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In this discussion when I use the term technical education I also refer to vocational technical education

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In many of the National Policies on Education, lip service is often paid to technical education. I am not interested in reviewing the platitudes contained in those policies in this paper. See paragraph h of the introduction to the National Policy on Education , 4 Edition, 2004, p.54 See Compass Newspaper of 1 July, 2009 st th

7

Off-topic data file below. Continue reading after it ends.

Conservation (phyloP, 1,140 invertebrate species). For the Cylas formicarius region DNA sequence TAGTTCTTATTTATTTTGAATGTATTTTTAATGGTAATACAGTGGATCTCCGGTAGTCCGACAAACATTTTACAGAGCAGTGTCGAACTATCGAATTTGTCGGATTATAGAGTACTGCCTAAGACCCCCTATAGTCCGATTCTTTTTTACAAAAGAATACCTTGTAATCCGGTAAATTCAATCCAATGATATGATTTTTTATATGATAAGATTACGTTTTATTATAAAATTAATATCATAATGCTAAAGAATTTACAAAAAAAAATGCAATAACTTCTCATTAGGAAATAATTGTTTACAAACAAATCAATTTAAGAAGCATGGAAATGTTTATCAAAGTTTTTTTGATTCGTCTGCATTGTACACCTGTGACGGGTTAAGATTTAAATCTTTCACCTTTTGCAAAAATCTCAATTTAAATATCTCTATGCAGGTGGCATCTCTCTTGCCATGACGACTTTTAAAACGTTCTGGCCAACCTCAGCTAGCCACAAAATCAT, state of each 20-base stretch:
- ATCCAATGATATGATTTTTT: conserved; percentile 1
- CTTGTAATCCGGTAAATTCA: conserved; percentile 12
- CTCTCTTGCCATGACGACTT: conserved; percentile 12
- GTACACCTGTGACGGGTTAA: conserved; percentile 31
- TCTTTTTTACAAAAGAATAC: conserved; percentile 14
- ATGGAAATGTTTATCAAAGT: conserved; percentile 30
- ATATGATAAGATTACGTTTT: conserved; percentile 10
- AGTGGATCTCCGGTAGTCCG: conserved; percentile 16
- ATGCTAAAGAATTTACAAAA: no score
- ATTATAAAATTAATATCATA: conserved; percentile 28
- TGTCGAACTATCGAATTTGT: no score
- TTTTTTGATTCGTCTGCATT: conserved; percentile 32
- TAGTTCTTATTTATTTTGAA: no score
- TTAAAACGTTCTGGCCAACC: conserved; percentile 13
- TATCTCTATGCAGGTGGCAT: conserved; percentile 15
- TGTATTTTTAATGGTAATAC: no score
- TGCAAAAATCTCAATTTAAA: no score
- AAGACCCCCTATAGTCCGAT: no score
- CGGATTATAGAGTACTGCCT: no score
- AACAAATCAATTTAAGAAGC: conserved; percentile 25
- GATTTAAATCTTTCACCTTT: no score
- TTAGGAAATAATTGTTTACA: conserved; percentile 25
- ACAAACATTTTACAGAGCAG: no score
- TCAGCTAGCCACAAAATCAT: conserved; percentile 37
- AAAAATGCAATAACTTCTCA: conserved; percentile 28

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in approving budgets did not have his way is a matter that may beat the imagination of people from other countries. But for perceptive Nigerians it is clear that the man was simply displaying the trademark doublespeak and dishonesty of the average Nigerian politician. Given the inferior status accorded technical education, an insignificant proportion of the meagre allocation will be spent on it. Indeed, I would like to throw a challenge to scholars in the field of technical education, if it has not already been done, to analyse budgetary allocations by the state and Federal governments to technical education. I have no doubt that the finding will be saddening. One can glean the lack of seriousness on the part of the Nigerian Government in the fact that it is not one of the 12 countries that adhere to the UNESCO Convention on Technical and Vocational Education which came into force since 29th August 1991. One of my main theses is that the development strategy adopted by the state to a large extent determines its attitude to and policy on technical education. Due to the peripheral role which the Nigerian state plays in international capitalism, particularly its being content to supply raw materials to the advanced capitalist countries, it cannot see the need to develop technical skills in the citizens, hence the neglect of technical education. Related to this is the fact that the elite which compose the state are mainly rent-seekers and so we have a rentier economy which encourages foreign investors such as the multi-national oil corporations to exploit our resources with their own technical knowhow while the Nigerian state receives commission. The recently passed local content Act in the oil industry is nothing but a cosmetic legislation that does not address the root of the problem of foreign domination of our economy. 9 We cannot understand the development strategy of the Nigerian state unless we understand the nature of the Nigerian state. The State has been a subject of broad and wide-ranging academic discourse, and expectedly, there exists a vast literature on it 10. While, we will not review the abundant literature here, we intend to discuss briefly two theoretical perspectives on the state. The first views the state in institutional terms 11 and focuses on the functions of its organs. Gianfranco Poggi’s general definition of the state seems typical of the perspective of the institutionalists. According to him, the state is ‘a complex set of institutional arrangements for rule operating through the continuous